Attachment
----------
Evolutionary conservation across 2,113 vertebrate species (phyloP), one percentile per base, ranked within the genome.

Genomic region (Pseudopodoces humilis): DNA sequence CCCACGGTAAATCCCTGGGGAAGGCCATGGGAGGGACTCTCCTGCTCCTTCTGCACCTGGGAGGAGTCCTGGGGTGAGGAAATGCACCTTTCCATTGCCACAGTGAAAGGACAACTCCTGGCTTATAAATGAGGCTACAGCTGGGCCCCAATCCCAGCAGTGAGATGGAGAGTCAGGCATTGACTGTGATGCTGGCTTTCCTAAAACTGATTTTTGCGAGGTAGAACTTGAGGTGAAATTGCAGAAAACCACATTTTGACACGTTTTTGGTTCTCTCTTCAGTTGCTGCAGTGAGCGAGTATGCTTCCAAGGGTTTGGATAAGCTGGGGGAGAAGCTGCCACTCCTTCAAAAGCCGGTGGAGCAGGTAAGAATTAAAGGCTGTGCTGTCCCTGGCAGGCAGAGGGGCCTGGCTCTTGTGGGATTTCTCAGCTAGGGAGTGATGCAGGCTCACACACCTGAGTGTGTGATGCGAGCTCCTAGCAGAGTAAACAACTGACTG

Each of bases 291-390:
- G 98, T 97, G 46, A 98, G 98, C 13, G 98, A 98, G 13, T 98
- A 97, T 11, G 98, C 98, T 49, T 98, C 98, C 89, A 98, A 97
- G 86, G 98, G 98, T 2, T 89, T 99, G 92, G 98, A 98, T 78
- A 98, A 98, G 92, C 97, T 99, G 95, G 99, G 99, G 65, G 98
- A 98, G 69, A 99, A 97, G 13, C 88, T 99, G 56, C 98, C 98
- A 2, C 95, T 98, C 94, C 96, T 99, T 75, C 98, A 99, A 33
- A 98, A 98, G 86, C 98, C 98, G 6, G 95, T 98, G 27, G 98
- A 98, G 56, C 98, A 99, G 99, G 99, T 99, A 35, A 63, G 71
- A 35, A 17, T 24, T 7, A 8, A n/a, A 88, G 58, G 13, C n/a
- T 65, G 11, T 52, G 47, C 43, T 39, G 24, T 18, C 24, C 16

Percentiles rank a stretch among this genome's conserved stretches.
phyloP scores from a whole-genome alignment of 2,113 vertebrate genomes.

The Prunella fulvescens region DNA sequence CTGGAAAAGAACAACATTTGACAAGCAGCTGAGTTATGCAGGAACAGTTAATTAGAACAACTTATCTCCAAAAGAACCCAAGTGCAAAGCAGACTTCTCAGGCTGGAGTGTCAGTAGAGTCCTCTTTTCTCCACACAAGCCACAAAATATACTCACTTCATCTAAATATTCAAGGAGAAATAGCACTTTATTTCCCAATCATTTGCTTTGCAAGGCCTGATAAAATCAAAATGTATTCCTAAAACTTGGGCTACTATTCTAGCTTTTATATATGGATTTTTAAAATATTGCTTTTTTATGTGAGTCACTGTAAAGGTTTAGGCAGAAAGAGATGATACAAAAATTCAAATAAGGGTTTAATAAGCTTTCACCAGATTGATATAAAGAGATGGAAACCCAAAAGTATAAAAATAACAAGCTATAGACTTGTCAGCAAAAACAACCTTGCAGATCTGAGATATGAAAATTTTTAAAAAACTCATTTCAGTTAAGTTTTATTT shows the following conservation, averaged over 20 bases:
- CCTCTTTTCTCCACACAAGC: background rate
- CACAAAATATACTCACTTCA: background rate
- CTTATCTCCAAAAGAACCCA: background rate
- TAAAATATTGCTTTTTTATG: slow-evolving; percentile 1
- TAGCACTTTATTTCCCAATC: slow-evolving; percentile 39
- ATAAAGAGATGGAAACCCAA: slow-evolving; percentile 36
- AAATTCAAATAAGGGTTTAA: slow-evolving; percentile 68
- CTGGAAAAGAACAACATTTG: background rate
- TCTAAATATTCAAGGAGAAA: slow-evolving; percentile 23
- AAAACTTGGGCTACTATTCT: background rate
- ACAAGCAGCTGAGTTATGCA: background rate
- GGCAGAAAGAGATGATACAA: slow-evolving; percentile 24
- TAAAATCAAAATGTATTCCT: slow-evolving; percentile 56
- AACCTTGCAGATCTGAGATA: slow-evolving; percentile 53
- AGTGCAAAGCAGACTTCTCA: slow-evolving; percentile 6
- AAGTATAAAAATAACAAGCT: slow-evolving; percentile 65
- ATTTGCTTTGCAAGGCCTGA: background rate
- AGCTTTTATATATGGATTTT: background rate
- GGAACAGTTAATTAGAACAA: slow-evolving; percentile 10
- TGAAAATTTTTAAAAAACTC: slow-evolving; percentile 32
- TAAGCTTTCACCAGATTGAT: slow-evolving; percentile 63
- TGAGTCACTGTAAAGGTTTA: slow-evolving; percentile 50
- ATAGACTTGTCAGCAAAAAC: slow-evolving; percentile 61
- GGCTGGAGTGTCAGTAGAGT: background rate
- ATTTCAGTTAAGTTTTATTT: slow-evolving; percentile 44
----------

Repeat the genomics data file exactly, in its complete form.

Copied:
Evolutionary conservation across 2,113 vertebrate species (phyloP), one percentile per base, ranked within the genome.

Genomic region (Pseudopodoces humilis): DNA sequence CCCACGGTAAATCCCTGGGGAAGGCCATGGGAGGGACTCTCCTGCTCCTTCTGCACCTGGGAGGAGTCCTGGGGTGAGGAAATGCACCTTTCCATTGCCACAGTGAAAGGACAACTCCTGGCTTATAAATGAGGCTACAGCTGGGCCCCAATCCCAGCAGTGAGATGGAGAGTCAGGCATTGACTGTGATGCTGGCTTTCCTAAAACTGATTTTTGCGAGGTAGAACTTGAGGTGAAATTGCAGAAAACCACATTTTGACACGTTTTTGGTTCTCTCTTCAGTTGCTGCAGTGAGCGAGTATGCTTCCAAGGGTTTGGATAAGCTGGGGGAGAAGCTGCCACTCCTTCAAAAGCCGGTGGAGCAGGTAAGAATTAAAGGCTGTGCTGTCCCTGGCAGGCAGAGGGGCCTGGCTCTTGTGGGATTTCTCAGCTAGGGAGTGATGCAGGCTCACACACCTGAGTGTGTGATGCGAGCTCCTAGCAGAGTAAACAACTGACTG

Each of bases 291-390:
- G 98, T 97, G 46, A 98, G 98, C 13, G 98, A 98, G 13, T 98
- A 97, T 11, G 98, C 98, T 49, T 98, C 98, C 89, A 98, A 97
- G 86, G 98, G 98, T 2, T 89, T 99, G 92, G 98, A 98, T 78
- A 98, A 98, G 92, C 97, T 99, G 95, G 99, G 99, G 65, G 98
- A 98, G 69, A 99, A 97, G 13, C 88, T 99, G 56, C 98, C 98
- A 2, C 95, T 98, C 94, C 96, T 99, T 75, C 98, A 99, A 33
- A 98, A 98, G 86, C 98, C 98, G 6, G 95, T 98, G 27, G 98
- A 98, G 56, C 98, A 99, G 99, G 99, T 99, A 35, A 63, G 71
- A 35, A 17, T 24, T 7, A 8, A n/a, A 88, G 58, G 13, C n/a
- T 65, G 11, T 52, G 47, C 43, T 39, G 24, T 18, C 24, C 16

Percentiles rank a stretch among this genome's conserved stretches.
phyloP scores from a whole-genome alignment of 2,113 vertebrate genomes.

The Prunella fulvescens region DNA sequence CTGGAAAAGAACAACATTTGACAAGCAGCTGAGTTATGCAGGAACAGTTAATTAGAACAACTTATCTCCAAAAGAACCCAAGTGCAAAGCAGACTTCTCAGGCTGGAGTGTCAGTAGAGTCCTCTTTTCTCCACACAAGCCACAAAATATACTCACTTCATCTAAATATTCAAGGAGAAATAGCACTTTATTTCCCAATCATTTGCTTTGCAAGGCCTGATAAAATCAAAATGTATTCCTAAAACTTGGGCTACTATTCTAGCTTTTATATATGGATTTTTAAAATATTGCTTTTTTATGTGAGTCACTGTAAAGGTTTAGGCAGAAAGAGATGATACAAAAATTCAAATAAGGGTTTAATAAGCTTTCACCAGATTGATATAAAGAGATGGAAACCCAAAAGTATAAAAATAACAAGCTATAGACTTGTCAGCAAAAACAACCTTGCAGATCTGAGATATGAAAATTTTTAAAAAACTCATTTCAGTTAAGTTTTATTT shows the following conservation, averaged over 20 bases:
- CCTCTTTTCTCCACACAAGC: background rate
- CACAAAATATACTCACTTCA: background rate
- CTTATCTCCAAAAGAACCCA: background rate
- TAAAATATTGCTTTTTTATG: slow-evolving; percentile 1
- TAGCACTTTATTTCCCAATC: slow-evolving; percentile 39
- ATAAAGAGATGGAAACCCAA: slow-evolving; percentile 36
- AAATTCAAATAAGGGTTTAA: slow-evolving; percentile 68
- CTGGAAAAGAACAACATTTG: background rate
- TCTAAATATTCAAGGAGAAA: slow-evolving; percentile 23
- AAAACTTGGGCTACTATTCT: background rate
- ACAAGCAGCTGAGTTATGCA: background rate
- GGCAGAAAGAGATGATACAA: slow-evolving; percentile 24
- TAAAATCAAAATGTATTCCT: slow-evolving; percentile 56
- AACCTTGCAGATCTGAGATA: slow-evolving; percentile 53
- AGTGCAAAGCAGACTTCTCA: slow-evolving; percentile 6
- AAGTATAAAAATAACAAGCT: slow-evolving; percentile 65
- ATTTGCTTTGCAAGGCCTGA: background rate
- AGCTTTTATATATGGATTTT: background rate
- GGAACAGTTAATTAGAACAA: slow-evolving; percentile 10
- TGAAAATTTTTAAAAAACTC: slow-evolving; percentile 32
- TAAGCTTTCACCAGATTGAT: slow-evolving; percentile 63
- TGAGTCACTGTAAAGGTTTA: slow-evolving; percentile 50
- ATAGACTTGTCAGCAAAAAC: slow-evolving; percentile 61
- GGCTGGAGTGTCAGTAGAGT: background rate
- ATTTCAGTTAAGTTTTATTT: slow-evolving; percentile 44